dl324

Joined Mar 30, 2015
13,082
I didn't know he had hardware background with Intel, especially with the jump to software at VMware.
I've never known an exec that can manage both, as like I say hardware and software are two totally different birds.
A simple search would have given you his background.

Intel's first 4 CEO's (Noyce, Moore, Grove, and Barrett) had engineering backgrounds. Otellini was an exceptional case and was successful without an engineering background. At least BK had a technical degree and was a long time Intel employee. What he lacked was vision and management competence. Swan was a bean counter who didn't come up through the ranks, so he didn't know the culture, and he didn't even want the job. That was a huge mistake and the fault lies mainly with chairman of the board (Bryant).

If Intel could not go into damage control mode and slash/cut/outsource, just stay the course even just keeping manufacturing up, look at the present wafer shortage, they could add American stability. I'd say their product lines are a sloppy mess and not competitive. FOCUS.
This is on BK, Swan, and Bryant. BK was a fab guy. The fact that he couldn't keep process development on track makes it abundantly clear that he was the wrong choice. They could have gone with Kirk Skaugen or Diane Bryant (they approached Gelsinger and he turned them down). Swan didn't have an engineering background, had no credibility with manufacturing or engineering, and couldn't even count beans.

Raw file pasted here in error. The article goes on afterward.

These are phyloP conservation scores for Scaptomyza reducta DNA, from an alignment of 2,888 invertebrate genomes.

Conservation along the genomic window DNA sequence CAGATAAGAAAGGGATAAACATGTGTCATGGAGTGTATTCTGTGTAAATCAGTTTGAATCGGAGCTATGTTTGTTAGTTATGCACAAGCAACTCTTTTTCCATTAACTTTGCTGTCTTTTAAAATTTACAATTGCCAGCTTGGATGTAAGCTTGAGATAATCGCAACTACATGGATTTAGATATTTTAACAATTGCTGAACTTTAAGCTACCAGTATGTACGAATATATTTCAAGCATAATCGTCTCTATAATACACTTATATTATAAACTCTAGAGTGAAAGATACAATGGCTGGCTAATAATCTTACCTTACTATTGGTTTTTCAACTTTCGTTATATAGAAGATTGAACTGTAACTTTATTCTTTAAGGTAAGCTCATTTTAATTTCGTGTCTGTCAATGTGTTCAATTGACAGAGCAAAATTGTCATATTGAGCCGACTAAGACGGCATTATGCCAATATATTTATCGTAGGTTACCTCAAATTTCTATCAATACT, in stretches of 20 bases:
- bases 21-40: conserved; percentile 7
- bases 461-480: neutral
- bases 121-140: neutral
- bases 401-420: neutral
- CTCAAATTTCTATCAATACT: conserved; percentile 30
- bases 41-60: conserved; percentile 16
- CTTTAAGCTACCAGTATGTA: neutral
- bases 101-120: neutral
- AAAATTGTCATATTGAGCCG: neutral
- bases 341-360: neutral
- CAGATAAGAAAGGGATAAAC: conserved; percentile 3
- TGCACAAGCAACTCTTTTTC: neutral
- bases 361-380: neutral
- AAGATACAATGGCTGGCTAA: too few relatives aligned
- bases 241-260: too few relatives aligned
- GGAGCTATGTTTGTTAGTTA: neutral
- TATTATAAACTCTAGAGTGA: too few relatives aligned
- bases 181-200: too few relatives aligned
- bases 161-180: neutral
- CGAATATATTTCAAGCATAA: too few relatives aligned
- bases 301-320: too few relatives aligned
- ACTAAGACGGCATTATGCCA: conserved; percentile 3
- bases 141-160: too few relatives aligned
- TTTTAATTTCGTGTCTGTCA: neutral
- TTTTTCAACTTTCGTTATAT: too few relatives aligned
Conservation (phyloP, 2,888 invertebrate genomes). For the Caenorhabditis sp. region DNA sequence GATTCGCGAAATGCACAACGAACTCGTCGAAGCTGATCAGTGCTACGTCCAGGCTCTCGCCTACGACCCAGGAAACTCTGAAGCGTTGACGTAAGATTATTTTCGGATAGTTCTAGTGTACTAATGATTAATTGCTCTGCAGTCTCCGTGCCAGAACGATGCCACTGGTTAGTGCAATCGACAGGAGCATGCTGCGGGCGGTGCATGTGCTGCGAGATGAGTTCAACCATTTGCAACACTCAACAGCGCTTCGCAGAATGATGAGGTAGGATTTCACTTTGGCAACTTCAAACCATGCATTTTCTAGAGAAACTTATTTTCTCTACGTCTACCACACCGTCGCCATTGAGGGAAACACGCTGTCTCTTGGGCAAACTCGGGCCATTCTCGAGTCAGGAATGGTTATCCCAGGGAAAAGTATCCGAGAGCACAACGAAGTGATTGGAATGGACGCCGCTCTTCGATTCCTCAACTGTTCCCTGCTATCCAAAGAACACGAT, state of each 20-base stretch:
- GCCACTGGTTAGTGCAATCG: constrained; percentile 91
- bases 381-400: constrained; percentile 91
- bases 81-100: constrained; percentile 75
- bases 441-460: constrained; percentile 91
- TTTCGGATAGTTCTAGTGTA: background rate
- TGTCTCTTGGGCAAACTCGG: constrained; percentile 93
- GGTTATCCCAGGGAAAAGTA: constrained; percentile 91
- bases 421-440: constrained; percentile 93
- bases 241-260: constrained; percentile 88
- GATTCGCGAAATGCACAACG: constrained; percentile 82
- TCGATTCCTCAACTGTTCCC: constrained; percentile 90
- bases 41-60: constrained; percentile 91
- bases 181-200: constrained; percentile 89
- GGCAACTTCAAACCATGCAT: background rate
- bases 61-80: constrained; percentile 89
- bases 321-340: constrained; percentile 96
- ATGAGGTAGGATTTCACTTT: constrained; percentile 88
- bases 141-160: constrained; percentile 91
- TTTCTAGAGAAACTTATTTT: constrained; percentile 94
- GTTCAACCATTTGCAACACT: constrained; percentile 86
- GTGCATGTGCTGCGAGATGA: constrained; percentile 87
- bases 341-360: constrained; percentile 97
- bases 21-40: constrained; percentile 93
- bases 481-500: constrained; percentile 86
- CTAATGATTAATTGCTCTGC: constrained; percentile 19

Gelsinger was credited with being the architect for the 486, but I don't think that's accurate. One person can't develop a computer architecture and John Crawford was still around.

Gelsinger has credibility with engineering and I think he understands the national security implications of having a microprocessor development company that isn't 100% dependent on foreign manufacturing capabilities and capacity.
 
No mention of Venkata “Murthy” Renduchintala? "... the chipmaker’s chief engineering officer and group president of its technology, systems architecture and client group" resigned in August.
"He was among Intel’s highest-paid executives, with $26,885,400 in total compensation for the year that ended on December 28, 2019".
He sure didn't bring any mobile over from Qualcomm as promised.
 

dl324

Joined Mar 30, 2015
13,082
No mention of Venkata “Murthy” Renduchintala?
If they had made him CEO, there would have been a mass exodus of long time employees. He was not well liked, was arrogant, was an outsider, and didn't understand Intel culture or business.

He was another of BK's big mistakes. A lot of Intel talent left under BK's watch. Including a lot of forced retirements and layoffs.
 

wayneh

Joined Sep 9, 2010
17,153
It looks like Intel are in agreement that too many chips are made in Asia – I wonder which chip manufacturers could be to blame for outsourcing their operations to the Far-East?
https://www.bbc.co.uk/news/technology-56512430
Intel may be able to convince somebody that they need to stay in the manufacturing business for strategic national interests, but that argument hasn't helped a lot of industries before them. It's pretty much the last gasp of an uncompetitive player, to appeal to forces outside the market. If you're competitive, you don't need such things.
 
Top